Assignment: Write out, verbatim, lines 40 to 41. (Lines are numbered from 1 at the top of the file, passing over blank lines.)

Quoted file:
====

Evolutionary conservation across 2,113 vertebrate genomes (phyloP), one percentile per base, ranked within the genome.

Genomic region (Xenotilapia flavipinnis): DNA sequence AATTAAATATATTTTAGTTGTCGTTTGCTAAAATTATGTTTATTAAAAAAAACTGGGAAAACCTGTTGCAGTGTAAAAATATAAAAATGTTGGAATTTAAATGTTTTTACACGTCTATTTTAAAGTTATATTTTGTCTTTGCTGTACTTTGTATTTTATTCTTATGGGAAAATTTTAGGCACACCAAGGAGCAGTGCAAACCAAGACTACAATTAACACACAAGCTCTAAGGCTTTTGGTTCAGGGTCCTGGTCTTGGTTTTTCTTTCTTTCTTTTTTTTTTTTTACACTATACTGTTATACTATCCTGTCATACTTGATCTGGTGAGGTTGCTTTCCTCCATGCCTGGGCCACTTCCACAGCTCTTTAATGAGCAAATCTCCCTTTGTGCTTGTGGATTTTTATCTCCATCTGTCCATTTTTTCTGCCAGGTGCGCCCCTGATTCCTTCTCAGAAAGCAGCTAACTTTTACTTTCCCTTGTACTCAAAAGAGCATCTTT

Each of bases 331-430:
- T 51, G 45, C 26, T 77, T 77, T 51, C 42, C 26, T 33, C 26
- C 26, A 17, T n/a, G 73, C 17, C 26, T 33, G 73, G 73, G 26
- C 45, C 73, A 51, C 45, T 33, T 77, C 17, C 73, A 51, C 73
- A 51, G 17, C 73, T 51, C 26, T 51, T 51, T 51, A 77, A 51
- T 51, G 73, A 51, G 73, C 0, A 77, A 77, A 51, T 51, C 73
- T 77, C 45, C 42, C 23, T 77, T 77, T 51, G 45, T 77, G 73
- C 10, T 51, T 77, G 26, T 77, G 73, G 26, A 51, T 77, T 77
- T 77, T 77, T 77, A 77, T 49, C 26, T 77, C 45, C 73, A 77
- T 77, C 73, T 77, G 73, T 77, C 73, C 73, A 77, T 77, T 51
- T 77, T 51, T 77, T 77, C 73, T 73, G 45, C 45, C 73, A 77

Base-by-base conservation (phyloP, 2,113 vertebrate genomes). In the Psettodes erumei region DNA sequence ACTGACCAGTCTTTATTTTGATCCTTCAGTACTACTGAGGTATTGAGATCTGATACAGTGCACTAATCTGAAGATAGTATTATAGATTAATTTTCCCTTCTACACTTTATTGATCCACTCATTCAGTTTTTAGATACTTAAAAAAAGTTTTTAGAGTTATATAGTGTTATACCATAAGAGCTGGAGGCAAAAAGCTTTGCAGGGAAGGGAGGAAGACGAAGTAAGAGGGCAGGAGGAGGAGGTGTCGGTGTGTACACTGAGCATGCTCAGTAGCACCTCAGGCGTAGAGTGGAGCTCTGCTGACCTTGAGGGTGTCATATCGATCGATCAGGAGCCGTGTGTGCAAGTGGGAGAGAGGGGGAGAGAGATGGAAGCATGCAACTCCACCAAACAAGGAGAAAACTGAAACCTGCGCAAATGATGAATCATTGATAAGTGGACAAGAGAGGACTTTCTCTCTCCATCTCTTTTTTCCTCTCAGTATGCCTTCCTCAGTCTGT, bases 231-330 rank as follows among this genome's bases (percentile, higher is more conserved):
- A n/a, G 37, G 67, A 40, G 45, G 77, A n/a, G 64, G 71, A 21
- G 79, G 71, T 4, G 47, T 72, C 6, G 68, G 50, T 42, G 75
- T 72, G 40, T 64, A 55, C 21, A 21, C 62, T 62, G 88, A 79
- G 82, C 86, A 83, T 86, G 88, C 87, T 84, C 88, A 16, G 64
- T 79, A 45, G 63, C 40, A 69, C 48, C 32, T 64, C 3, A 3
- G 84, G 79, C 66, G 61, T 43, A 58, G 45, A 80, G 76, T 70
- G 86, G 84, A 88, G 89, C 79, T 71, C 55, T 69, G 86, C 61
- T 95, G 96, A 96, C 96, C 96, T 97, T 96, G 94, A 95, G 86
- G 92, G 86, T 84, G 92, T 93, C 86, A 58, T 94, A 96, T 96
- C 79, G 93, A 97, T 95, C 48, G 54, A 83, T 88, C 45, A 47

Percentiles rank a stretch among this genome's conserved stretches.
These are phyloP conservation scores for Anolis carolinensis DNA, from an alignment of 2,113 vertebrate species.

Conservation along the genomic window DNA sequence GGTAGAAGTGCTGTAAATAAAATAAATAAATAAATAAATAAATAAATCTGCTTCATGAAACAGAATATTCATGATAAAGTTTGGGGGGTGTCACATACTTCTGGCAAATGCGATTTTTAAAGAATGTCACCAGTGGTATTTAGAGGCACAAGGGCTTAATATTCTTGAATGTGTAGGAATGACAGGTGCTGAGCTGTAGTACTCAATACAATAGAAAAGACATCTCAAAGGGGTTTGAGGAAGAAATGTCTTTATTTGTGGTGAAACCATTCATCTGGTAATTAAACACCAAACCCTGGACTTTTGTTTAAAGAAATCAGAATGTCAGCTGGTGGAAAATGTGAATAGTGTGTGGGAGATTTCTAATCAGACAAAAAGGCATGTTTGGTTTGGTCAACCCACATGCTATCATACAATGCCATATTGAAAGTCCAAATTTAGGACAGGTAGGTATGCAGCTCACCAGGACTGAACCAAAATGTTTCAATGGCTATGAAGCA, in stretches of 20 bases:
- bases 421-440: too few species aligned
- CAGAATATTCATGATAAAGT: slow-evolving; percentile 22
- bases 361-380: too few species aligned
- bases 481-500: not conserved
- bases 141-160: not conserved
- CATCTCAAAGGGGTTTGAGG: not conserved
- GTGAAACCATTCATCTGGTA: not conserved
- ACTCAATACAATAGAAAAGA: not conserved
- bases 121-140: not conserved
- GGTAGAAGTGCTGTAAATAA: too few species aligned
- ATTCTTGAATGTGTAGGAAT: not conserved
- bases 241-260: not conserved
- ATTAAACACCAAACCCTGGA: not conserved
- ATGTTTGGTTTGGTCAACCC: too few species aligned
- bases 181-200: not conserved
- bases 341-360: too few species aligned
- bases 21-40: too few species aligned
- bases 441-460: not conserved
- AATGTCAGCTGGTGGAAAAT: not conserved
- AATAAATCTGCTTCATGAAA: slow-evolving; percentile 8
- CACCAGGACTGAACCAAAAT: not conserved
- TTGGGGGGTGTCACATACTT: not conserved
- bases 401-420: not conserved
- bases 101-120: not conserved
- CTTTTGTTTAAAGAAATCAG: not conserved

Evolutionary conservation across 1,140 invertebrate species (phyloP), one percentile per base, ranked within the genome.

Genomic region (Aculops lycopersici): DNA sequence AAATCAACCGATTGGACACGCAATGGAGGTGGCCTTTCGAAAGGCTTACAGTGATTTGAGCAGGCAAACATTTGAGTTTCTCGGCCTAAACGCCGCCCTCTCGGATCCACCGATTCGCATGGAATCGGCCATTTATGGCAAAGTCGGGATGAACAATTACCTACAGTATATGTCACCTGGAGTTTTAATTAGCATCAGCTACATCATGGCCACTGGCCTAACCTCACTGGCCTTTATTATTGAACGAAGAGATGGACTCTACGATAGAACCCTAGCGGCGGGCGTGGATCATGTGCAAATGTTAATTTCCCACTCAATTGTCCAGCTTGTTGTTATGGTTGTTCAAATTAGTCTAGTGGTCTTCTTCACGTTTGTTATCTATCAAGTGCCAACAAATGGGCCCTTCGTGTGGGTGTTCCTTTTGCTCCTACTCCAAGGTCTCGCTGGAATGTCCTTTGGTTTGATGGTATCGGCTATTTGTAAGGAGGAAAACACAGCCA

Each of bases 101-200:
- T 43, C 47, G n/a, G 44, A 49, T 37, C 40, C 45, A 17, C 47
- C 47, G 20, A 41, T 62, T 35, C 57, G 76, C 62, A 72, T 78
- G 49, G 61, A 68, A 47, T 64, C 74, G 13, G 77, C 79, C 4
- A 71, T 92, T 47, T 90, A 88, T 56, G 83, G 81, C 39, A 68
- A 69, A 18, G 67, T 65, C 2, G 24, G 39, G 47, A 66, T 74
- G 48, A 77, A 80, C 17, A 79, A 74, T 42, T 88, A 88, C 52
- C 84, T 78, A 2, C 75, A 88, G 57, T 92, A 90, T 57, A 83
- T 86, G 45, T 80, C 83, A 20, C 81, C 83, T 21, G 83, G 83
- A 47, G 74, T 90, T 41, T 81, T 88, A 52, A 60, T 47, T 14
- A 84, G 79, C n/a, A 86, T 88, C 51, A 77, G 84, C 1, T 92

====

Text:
- ATTAAACACCAAACCCTGGA: not conserved
- ATGTTTGGTTTGGTCAACCC: too few species aligned